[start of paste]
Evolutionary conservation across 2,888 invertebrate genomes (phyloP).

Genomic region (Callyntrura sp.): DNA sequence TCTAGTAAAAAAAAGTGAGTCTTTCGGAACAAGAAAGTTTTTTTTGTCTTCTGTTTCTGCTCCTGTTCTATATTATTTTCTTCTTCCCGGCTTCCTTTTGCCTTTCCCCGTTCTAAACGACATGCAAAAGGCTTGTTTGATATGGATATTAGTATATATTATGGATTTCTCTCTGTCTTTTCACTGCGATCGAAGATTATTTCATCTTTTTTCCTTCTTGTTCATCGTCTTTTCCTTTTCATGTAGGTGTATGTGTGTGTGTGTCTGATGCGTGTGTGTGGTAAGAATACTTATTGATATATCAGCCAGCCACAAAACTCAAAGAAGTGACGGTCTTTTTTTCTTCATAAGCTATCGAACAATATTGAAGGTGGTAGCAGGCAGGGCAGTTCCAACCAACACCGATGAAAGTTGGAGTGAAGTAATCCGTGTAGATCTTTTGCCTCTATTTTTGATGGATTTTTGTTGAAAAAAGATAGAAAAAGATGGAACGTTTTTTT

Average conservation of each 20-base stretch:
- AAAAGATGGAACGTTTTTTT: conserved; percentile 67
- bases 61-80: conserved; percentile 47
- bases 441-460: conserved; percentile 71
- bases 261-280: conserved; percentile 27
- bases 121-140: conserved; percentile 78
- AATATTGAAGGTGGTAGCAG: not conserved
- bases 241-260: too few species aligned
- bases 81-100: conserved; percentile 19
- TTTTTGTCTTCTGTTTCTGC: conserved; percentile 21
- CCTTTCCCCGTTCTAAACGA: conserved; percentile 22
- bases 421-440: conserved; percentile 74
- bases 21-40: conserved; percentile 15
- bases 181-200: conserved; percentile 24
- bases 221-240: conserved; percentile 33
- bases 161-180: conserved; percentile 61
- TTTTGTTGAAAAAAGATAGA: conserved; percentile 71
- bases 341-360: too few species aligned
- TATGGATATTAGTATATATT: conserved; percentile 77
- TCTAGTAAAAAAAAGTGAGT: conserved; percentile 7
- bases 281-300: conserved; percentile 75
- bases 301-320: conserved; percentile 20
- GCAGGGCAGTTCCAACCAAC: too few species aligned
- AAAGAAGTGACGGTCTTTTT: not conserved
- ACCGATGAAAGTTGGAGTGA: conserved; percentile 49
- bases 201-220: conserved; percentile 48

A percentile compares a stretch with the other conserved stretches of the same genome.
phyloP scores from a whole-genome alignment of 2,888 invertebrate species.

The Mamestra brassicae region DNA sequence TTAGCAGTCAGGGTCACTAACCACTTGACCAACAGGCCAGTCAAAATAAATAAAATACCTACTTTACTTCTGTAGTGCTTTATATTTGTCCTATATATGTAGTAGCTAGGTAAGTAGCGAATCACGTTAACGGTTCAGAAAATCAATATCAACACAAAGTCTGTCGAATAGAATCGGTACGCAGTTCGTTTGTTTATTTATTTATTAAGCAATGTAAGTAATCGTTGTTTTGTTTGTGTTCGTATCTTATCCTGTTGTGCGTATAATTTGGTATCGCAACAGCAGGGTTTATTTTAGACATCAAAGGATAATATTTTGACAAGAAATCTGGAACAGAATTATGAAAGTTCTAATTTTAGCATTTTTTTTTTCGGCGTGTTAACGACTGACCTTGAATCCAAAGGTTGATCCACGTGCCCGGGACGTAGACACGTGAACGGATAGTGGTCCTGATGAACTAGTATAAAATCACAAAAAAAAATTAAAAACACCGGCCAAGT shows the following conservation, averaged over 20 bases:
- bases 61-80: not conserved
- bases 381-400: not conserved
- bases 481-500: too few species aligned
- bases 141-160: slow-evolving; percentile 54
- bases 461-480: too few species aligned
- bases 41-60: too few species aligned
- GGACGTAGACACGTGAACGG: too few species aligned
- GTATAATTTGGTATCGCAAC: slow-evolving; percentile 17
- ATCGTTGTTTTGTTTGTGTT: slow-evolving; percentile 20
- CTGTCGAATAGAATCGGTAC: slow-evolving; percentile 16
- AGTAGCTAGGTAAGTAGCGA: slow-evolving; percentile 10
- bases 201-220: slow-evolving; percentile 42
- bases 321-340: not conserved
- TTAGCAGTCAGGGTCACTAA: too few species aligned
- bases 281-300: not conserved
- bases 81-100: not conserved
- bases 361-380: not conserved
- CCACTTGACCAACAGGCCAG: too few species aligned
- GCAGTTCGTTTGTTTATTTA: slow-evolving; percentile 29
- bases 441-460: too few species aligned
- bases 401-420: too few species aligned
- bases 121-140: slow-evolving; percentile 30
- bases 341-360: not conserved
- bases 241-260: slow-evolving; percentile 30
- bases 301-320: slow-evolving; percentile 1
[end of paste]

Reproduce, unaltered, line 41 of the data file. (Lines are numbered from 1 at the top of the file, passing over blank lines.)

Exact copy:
- CTGTCGAATAGAATCGGTAC: slow-evolving; percentile 16